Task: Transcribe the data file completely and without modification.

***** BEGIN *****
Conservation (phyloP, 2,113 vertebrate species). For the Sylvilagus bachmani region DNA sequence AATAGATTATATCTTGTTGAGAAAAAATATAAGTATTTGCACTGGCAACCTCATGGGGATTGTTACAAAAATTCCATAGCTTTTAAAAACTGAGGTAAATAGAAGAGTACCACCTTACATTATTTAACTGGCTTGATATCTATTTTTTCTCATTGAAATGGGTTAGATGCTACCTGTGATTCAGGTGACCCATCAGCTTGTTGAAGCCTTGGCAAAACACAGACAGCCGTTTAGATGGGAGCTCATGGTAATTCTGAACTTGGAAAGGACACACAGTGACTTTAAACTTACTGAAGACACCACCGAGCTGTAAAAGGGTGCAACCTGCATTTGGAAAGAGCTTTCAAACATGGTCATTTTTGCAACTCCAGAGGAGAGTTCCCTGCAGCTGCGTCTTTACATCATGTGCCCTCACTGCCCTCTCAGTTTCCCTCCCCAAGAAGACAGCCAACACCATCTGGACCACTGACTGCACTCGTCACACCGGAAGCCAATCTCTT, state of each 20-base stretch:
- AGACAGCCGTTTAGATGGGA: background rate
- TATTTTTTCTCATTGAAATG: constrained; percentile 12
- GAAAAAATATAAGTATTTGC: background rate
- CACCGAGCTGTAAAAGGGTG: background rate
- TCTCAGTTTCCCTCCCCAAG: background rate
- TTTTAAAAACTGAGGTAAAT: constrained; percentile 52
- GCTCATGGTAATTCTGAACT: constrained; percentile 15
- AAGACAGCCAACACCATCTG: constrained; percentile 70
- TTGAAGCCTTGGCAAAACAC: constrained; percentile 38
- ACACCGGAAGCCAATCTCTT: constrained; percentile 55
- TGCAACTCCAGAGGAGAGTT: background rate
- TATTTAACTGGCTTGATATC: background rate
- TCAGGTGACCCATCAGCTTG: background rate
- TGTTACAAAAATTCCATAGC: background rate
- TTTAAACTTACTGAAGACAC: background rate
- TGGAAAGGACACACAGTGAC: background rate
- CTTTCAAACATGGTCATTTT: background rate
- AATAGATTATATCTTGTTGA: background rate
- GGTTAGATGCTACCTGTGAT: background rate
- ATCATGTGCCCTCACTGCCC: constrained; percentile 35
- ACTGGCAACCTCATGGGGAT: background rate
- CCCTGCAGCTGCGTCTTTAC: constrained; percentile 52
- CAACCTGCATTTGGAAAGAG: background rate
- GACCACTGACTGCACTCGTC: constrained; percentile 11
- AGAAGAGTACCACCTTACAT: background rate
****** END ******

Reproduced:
Conservation (phyloP, 2,113 vertebrate species). For the Sylvilagus bachmani region DNA sequence AATAGATTATATCTTGTTGAGAAAAAATATAAGTATTTGCACTGGCAACCTCATGGGGATTGTTACAAAAATTCCATAGCTTTTAAAAACTGAGGTAAATAGAAGAGTACCACCTTACATTATTTAACTGGCTTGATATCTATTTTTTCTCATTGAAATGGGTTAGATGCTACCTGTGATTCAGGTGACCCATCAGCTTGTTGAAGCCTTGGCAAAACACAGACAGCCGTTTAGATGGGAGCTCATGGTAATTCTGAACTTGGAAAGGACACACAGTGACTTTAAACTTACTGAAGACACCACCGAGCTGTAAAAGGGTGCAACCTGCATTTGGAAAGAGCTTTCAAACATGGTCATTTTTGCAACTCCAGAGGAGAGTTCCCTGCAGCTGCGTCTTTACATCATGTGCCCTCACTGCCCTCTCAGTTTCCCTCCCCAAGAAGACAGCCAACACCATCTGGACCACTGACTGCACTCGTCACACCGGAAGCCAATCTCTT, state of each 20-base stretch:
- AGACAGCCGTTTAGATGGGA: background rate
- TATTTTTTCTCATTGAAATG: constrained; percentile 12
- GAAAAAATATAAGTATTTGC: background rate
- CACCGAGCTGTAAAAGGGTG: background rate
- TCTCAGTTTCCCTCCCCAAG: background rate
- TTTTAAAAACTGAGGTAAAT: constrained; percentile 52
- GCTCATGGTAATTCTGAACT: constrained; percentile 15
- AAGACAGCCAACACCATCTG: constrained; percentile 70
- TTGAAGCCTTGGCAAAACAC: constrained; percentile 38
- ACACCGGAAGCCAATCTCTT: constrained; percentile 55
- TGCAACTCCAGAGGAGAGTT: background rate
- TATTTAACTGGCTTGATATC: background rate
- TCAGGTGACCCATCAGCTTG: background rate
- TGTTACAAAAATTCCATAGC: background rate
- TTTAAACTTACTGAAGACAC: background rate
- TGGAAAGGACACACAGTGAC: background rate
- CTTTCAAACATGGTCATTTT: background rate
- AATAGATTATATCTTGTTGA: background rate
- GGTTAGATGCTACCTGTGAT: background rate
- ATCATGTGCCCTCACTGCCC: constrained; percentile 35
- ACTGGCAACCTCATGGGGAT: background rate
- CCCTGCAGCTGCGTCTTTAC: constrained; percentile 52
- CAACCTGCATTTGGAAAGAG: background rate
- GACCACTGACTGCACTCGTC: constrained; percentile 11
- AGAAGAGTACCACCTTACAT: background rate